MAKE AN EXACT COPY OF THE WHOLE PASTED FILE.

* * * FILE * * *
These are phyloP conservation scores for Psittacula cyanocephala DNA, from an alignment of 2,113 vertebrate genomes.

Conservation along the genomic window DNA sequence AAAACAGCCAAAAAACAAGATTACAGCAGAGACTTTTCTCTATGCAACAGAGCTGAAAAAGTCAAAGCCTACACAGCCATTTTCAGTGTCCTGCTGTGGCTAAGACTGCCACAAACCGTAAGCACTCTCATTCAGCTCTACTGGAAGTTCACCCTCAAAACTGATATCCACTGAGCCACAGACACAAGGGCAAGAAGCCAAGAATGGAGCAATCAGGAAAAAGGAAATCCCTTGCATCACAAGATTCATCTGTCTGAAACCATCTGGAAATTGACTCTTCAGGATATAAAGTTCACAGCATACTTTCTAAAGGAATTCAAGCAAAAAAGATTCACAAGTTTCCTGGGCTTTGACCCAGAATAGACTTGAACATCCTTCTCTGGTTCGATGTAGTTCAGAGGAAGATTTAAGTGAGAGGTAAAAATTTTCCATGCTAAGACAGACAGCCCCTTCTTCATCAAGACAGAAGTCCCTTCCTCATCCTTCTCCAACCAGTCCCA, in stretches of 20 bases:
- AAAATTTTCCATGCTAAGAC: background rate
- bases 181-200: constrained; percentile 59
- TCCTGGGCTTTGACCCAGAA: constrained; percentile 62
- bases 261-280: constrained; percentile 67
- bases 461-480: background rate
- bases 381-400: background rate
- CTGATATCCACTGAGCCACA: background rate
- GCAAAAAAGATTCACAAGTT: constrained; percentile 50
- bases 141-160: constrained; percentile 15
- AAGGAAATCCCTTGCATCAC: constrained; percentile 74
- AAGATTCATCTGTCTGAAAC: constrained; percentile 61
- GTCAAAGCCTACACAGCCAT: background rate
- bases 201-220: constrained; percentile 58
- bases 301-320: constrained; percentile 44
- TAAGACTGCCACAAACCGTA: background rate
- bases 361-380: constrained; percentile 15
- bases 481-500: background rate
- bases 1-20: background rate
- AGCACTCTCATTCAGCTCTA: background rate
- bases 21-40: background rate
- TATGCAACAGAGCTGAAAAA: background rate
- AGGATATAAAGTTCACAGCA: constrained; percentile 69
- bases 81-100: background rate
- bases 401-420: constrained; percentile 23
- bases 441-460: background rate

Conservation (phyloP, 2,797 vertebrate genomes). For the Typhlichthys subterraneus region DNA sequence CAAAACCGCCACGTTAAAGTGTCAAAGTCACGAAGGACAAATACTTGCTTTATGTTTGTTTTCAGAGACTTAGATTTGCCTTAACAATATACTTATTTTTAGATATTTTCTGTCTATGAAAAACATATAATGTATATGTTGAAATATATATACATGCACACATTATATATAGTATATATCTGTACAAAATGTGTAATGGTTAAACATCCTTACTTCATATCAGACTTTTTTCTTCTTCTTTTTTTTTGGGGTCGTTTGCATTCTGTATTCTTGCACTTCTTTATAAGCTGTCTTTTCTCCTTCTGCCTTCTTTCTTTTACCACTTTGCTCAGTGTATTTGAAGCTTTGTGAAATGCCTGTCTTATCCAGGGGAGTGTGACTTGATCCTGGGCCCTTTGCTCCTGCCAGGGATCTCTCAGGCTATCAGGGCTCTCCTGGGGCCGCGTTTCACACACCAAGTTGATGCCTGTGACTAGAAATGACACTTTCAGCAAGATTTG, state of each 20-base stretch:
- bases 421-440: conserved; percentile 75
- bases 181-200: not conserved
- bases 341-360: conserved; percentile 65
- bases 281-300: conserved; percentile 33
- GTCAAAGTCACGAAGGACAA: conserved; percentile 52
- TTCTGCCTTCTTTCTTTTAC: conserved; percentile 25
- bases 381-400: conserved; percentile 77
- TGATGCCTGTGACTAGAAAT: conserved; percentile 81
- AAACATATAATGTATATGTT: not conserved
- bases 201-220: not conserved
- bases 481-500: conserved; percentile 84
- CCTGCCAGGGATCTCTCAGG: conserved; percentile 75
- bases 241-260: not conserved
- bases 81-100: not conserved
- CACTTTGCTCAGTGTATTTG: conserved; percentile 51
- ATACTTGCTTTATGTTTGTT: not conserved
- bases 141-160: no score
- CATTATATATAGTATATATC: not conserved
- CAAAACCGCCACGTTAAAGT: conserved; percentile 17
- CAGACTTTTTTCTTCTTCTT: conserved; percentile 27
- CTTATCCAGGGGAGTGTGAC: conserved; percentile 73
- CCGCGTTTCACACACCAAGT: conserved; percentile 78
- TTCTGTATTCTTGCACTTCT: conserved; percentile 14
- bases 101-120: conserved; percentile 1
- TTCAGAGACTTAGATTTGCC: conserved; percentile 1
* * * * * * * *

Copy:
These are phyloP conservation scores for Psittacula cyanocephala DNA, from an alignment of 2,113 vertebrate genomes.

Conservation along the genomic window DNA sequence AAAACAGCCAAAAAACAAGATTACAGCAGAGACTTTTCTCTATGCAACAGAGCTGAAAAAGTCAAAGCCTACACAGCCATTTTCAGTGTCCTGCTGTGGCTAAGACTGCCACAAACCGTAAGCACTCTCATTCAGCTCTACTGGAAGTTCACCCTCAAAACTGATATCCACTGAGCCACAGACACAAGGGCAAGAAGCCAAGAATGGAGCAATCAGGAAAAAGGAAATCCCTTGCATCACAAGATTCATCTGTCTGAAACCATCTGGAAATTGACTCTTCAGGATATAAAGTTCACAGCATACTTTCTAAAGGAATTCAAGCAAAAAAGATTCACAAGTTTCCTGGGCTTTGACCCAGAATAGACTTGAACATCCTTCTCTGGTTCGATGTAGTTCAGAGGAAGATTTAAGTGAGAGGTAAAAATTTTCCATGCTAAGACAGACAGCCCCTTCTTCATCAAGACAGAAGTCCCTTCCTCATCCTTCTCCAACCAGTCCCA, in stretches of 20 bases:
- AAAATTTTCCATGCTAAGAC: background rate
- bases 181-200: constrained; percentile 59
- TCCTGGGCTTTGACCCAGAA: constrained; percentile 62
- bases 261-280: constrained; percentile 67
- bases 461-480: background rate
- bases 381-400: background rate
- CTGATATCCACTGAGCCACA: background rate
- GCAAAAAAGATTCACAAGTT: constrained; percentile 50
- bases 141-160: constrained; percentile 15
- AAGGAAATCCCTTGCATCAC: constrained; percentile 74
- AAGATTCATCTGTCTGAAAC: constrained; percentile 61
- GTCAAAGCCTACACAGCCAT: background rate
- bases 201-220: constrained; percentile 58
- bases 301-320: constrained; percentile 44
- TAAGACTGCCACAAACCGTA: background rate
- bases 361-380: constrained; percentile 15
- bases 481-500: background rate
- bases 1-20: background rate
- AGCACTCTCATTCAGCTCTA: background rate
- bases 21-40: background rate
- TATGCAACAGAGCTGAAAAA: background rate
- AGGATATAAAGTTCACAGCA: constrained; percentile 69
- bases 81-100: background rate
- bases 401-420: constrained; percentile 23
- bases 441-460: background rate

Conservation (phyloP, 2,797 vertebrate genomes). For the Typhlichthys subterraneus region DNA sequence CAAAACCGCCACGTTAAAGTGTCAAAGTCACGAAGGACAAATACTTGCTTTATGTTTGTTTTCAGAGACTTAGATTTGCCTTAACAATATACTTATTTTTAGATATTTTCTGTCTATGAAAAACATATAATGTATATGTTGAAATATATATACATGCACACATTATATATAGTATATATCTGTACAAAATGTGTAATGGTTAAACATCCTTACTTCATATCAGACTTTTTTCTTCTTCTTTTTTTTTGGGGTCGTTTGCATTCTGTATTCTTGCACTTCTTTATAAGCTGTCTTTTCTCCTTCTGCCTTCTTTCTTTTACCACTTTGCTCAGTGTATTTGAAGCTTTGTGAAATGCCTGTCTTATCCAGGGGAGTGTGACTTGATCCTGGGCCCTTTGCTCCTGCCAGGGATCTCTCAGGCTATCAGGGCTCTCCTGGGGCCGCGTTTCACACACCAAGTTGATGCCTGTGACTAGAAATGACACTTTCAGCAAGATTTG, state of each 20-base stretch:
- bases 421-440: conserved; percentile 75
- bases 181-200: not conserved
- bases 341-360: conserved; percentile 65
- bases 281-300: conserved; percentile 33
- GTCAAAGTCACGAAGGACAA: conserved; percentile 52
- TTCTGCCTTCTTTCTTTTAC: conserved; percentile 25
- bases 381-400: conserved; percentile 77
- TGATGCCTGTGACTAGAAAT: conserved; percentile 81
- AAACATATAATGTATATGTT: not conserved
- bases 201-220: not conserved
- bases 481-500: conserved; percentile 84
- CCTGCCAGGGATCTCTCAGG: conserved; percentile 75
- bases 241-260: not conserved
- bases 81-100: not conserved
- CACTTTGCTCAGTGTATTTG: conserved; percentile 51
- ATACTTGCTTTATGTTTGTT: not conserved
- bases 141-160: no score
- CATTATATATAGTATATATC: not conserved
- CAAAACCGCCACGTTAAAGT: conserved; percentile 17
- CAGACTTTTTTCTTCTTCTT: conserved; percentile 27
- CTTATCCAGGGGAGTGTGAC: conserved; percentile 73
- CCGCGTTTCACACACCAAGT: conserved; percentile 78
- TTCTGTATTCTTGCACTTCT: conserved; percentile 14
- bases 101-120: conserved; percentile 1
- TTCAGAGACTTAGATTTGCC: conserved; percentile 1